Dominican Republic: at least three die in general strike

A 24-hour national general strike on July 11 against the economic policies of Dominican president Leonel Fernández was “95 to 100%” effective, according to the organizers. After the first 12 hours, Fidel Santana, a spokesperson for the National Strike Committee, congratulated the Dominican people, calling them “the basic protagonist of this day’s success.” He claimed that an important element in the strike was the absence of efforts to force the productive sectors, commercial enterprises and transportation companies to observe the strike call; he said protesters were showing respect for people who chose not to honor the work stoppage.

But there was significant violence during the strike, and at least three people were reported killed. The National Police said Carlos Luis Alonso Filión died during the night in a shootout with police agents in the Rafey neighborhood of the northern city of Santiago. Another man, Edwin Manuel Felipe Abreu, was killed in Santiago’s Don Pedro neighborhood by two men on an all terrain vehicle, according to Gen. Juan Ramón de la Cruz Martínez, police chief of the Cibao region. In addition, 12 people were injured in Santiago and 20 were arrested.

The family of Anderson Parra Cruceta reported that he was shot dead while he was taking pictures on his cell phone of violent confrontations between the police and demonstrators in the Villa Faro neighborhood of Santo Domingo Este, to the east of the capital. A teenager and a police agent were both wounded in different incidents in the southwestern city of Barahona, while a woman was hit by birdshot while walking down a street there. Three youths received shotgun wounds in Haina, about 20 km west of Santo Domingo.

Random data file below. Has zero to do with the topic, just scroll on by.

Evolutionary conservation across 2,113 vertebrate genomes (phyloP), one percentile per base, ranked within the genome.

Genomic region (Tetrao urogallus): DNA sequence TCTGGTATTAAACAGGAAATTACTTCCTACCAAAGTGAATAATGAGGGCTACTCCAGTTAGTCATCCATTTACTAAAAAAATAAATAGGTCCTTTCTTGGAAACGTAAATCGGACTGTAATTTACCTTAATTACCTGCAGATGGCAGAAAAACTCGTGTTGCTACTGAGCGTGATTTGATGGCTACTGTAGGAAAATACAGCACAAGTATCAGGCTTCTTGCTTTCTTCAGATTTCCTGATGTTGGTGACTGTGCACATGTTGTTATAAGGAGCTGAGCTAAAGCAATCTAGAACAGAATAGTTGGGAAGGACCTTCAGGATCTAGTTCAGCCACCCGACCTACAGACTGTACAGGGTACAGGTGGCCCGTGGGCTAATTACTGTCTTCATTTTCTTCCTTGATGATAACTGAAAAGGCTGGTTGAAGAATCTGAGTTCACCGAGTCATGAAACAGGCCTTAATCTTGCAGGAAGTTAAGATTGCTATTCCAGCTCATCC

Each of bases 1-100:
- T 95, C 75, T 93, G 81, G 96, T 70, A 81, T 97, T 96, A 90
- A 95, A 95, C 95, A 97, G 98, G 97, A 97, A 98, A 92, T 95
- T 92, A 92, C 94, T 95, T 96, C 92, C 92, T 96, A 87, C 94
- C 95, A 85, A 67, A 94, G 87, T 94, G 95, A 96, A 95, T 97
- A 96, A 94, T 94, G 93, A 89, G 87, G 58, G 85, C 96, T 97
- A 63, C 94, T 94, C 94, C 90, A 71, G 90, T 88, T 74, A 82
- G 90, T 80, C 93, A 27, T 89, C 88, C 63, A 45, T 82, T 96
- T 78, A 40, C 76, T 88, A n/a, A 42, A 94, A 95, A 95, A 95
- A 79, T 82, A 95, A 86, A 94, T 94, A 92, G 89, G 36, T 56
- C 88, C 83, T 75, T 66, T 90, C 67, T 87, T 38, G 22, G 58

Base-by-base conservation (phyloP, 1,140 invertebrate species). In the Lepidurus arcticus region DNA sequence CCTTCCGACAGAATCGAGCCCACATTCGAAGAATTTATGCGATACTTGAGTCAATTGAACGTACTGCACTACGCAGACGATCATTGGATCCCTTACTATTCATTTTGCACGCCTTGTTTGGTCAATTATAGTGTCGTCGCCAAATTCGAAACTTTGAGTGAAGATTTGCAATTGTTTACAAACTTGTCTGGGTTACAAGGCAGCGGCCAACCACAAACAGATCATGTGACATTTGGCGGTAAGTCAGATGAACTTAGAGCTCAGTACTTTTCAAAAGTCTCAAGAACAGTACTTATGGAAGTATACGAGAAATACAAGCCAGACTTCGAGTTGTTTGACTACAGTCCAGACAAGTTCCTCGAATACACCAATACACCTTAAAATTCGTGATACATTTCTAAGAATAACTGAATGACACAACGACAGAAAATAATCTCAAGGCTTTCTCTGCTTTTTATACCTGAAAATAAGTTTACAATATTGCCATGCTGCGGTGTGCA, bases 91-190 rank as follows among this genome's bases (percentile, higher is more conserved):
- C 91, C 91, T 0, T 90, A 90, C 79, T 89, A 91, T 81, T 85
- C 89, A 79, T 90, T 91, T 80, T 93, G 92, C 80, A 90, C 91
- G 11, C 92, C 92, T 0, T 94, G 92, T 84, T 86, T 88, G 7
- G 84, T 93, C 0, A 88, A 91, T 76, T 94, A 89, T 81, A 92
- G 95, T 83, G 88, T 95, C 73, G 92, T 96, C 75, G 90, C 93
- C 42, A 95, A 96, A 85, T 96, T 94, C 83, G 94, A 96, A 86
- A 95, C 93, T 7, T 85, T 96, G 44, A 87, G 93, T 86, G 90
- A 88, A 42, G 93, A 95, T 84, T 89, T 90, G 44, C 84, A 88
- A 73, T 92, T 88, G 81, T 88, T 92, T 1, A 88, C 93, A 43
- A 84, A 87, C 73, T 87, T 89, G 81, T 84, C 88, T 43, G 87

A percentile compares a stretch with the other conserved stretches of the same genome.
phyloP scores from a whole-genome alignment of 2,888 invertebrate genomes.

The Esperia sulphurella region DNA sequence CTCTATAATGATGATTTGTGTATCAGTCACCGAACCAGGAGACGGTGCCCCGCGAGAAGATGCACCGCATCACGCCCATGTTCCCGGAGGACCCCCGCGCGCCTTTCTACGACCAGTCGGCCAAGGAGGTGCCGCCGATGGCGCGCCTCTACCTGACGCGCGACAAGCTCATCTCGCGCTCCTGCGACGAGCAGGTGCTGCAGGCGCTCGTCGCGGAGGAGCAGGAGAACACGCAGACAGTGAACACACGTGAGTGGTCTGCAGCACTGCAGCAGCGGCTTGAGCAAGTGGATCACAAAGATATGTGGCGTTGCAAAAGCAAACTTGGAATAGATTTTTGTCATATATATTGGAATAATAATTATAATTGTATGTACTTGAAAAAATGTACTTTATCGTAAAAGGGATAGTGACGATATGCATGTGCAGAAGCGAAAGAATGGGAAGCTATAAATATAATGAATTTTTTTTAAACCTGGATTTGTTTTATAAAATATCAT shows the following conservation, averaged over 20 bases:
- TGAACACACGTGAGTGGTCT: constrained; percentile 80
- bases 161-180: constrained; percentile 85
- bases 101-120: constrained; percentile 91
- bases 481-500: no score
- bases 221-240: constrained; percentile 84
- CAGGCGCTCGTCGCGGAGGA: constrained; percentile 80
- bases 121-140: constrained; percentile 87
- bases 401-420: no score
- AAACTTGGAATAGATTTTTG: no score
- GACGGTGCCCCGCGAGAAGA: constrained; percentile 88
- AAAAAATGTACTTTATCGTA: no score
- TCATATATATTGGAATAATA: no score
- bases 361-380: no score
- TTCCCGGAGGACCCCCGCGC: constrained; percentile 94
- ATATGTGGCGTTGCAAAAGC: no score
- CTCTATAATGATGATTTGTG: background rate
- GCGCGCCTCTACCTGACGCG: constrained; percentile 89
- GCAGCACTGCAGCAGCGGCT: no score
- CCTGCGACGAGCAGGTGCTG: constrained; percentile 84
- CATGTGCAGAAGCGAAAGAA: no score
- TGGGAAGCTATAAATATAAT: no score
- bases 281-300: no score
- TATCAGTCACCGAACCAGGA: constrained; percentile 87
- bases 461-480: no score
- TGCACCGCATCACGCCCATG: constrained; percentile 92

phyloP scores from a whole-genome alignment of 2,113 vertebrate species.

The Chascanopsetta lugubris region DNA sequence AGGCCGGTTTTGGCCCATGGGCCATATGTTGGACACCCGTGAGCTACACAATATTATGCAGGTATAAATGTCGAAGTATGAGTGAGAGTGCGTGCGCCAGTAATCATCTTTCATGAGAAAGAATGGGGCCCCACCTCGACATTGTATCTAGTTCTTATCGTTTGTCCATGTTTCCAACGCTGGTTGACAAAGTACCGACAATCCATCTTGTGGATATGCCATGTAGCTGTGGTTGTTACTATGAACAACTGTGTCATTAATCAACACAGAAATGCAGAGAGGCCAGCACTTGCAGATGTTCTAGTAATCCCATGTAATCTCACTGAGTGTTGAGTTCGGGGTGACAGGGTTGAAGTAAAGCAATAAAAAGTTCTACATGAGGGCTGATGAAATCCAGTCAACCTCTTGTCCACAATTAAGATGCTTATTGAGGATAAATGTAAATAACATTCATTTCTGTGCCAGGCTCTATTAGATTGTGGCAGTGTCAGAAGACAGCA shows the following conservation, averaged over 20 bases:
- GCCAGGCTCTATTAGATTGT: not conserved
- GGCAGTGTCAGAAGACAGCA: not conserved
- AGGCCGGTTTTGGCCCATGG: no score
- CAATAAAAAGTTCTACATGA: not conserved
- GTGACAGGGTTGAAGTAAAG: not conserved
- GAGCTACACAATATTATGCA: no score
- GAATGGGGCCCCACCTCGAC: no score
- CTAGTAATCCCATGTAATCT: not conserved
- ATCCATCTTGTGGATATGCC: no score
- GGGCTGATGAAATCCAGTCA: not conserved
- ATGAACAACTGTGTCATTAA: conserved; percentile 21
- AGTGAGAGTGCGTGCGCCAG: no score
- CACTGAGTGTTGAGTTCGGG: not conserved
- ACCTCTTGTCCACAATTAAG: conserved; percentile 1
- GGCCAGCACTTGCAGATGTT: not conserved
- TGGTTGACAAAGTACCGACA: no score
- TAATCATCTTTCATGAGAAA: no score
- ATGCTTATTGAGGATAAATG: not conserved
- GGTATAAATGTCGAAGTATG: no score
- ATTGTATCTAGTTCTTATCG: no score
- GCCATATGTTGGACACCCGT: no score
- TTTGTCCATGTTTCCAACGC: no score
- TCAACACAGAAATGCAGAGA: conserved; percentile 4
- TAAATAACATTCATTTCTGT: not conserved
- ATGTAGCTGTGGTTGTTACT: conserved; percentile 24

The Broad Front of Popular Struggle (FALPO) and the Alternative Social Forum (FSA), a coalition of grassroots organizations, were the main organizers of the strike, which was backed by the social democratic Dominican Revolutionary Party (PRD). The demands included a reduction in the prices of food, medicine and fuel; a 35% increase in the pay of public employees, including soldiers and the police; elimination of recent increases in taxes and charges for electricity; and the designation of 4% of the Gross Domestic Product (GDP) for education, as required by the Constitution. The organizers gave the government until Aug. 14 to comply with the demands; on that date the groups plan to hold a national assembly to decide on further actions.

The FSA called a one-day strike around similar demands in October 2007. Father Regino Martínez of the Jesuit Service for Refugees and Migrants (SJRM) said it was “sad” that the poor “have to resort to striking against the authorities so that they’ll know about the difficult conditions [the poor] are experiencing” as a result of the government’s “indifference.” (Listín Diario, Santiago, July 11; EFE, July 12, via; Adital, Brazil, July 13)

From Weekly News Update on the Americas, July 17.

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